Center not in the cards for Crete
SouthtownStar editorial June 12, 2012 8:54PM
Updated: July 14, 2012 6:32AM
As Kenny Rogers famously sang, “You got to know when to hold ’em, know when to fold ’em.” Rogers was singing about poker, but his words apply to Crete officials in ending the controversy over a proposed immigrant detention center in the village.
In the end, local residents’ opposition to the center was too strong to overcome. Village trustees acknowledged that, voting unanimously at Monday night’s meeting to withdraw from federal consideration as the site of the center, which would hold illegal immigrants awaiting deportation.
In explaining the village board’s decision, village administrator Tom Durkin didn’t refer to the community opposition. He emphasized instead that village officials came away from a meeting Monday with representatives of Corrections Corporation of America, the company that was to build and run the center, without sufficient financial assurances — resulting in a lack of a “comfort level” regarding the project.
Durkin didn’t get specific about what the village sought and didn’t get from CCA, but we’re left wondering why such a key issue was still unresolved nearly a year after the village and CCA pitched Crete to U.S. Immigration and Customs Enforcement.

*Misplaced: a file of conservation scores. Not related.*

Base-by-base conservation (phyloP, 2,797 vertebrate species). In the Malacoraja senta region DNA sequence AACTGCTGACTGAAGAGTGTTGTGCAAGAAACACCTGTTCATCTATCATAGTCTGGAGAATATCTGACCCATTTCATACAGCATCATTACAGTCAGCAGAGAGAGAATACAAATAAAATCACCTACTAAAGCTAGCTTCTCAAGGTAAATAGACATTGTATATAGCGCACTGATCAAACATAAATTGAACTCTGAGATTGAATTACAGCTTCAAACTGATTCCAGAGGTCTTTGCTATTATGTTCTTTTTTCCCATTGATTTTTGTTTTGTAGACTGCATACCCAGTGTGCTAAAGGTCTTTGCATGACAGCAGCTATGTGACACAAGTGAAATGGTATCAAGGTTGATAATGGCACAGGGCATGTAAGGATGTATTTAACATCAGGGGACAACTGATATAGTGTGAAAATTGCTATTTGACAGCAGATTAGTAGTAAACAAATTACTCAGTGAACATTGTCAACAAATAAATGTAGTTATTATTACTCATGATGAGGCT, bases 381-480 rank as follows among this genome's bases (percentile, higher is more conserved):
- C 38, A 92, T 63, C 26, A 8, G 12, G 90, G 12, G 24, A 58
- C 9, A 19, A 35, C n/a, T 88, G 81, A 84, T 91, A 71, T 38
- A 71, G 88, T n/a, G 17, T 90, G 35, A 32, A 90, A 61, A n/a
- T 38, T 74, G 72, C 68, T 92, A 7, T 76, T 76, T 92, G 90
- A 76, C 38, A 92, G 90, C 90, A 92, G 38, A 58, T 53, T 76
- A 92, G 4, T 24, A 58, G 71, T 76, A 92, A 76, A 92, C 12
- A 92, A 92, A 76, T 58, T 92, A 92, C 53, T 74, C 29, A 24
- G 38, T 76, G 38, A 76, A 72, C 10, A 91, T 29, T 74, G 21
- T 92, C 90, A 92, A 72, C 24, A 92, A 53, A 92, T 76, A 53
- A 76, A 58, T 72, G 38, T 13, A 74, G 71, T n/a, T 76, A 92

Make no mistake, Michael Einhorn and key village officials supported this project. They sold ICE on the idea, envisioning the jobs and property tax revenue the center would produce, and downplayed concerns over security and lowered property value.
The village issued a news release in July about ICE’s tentative approval of a Crete site, but the plan somehow drew little attention until the fall when opponents began organizing against the project. Crete leaders never seemed to get ahead in framing this debate and were kept on the defensive. A recent riot at a CCA prison in Mississippi didn’t help their cause.
We initially saw some positives in the center plan but also had reservations and thought it would be a tough sell. That proved true, and the village board wisely followed The Gambler’s advice.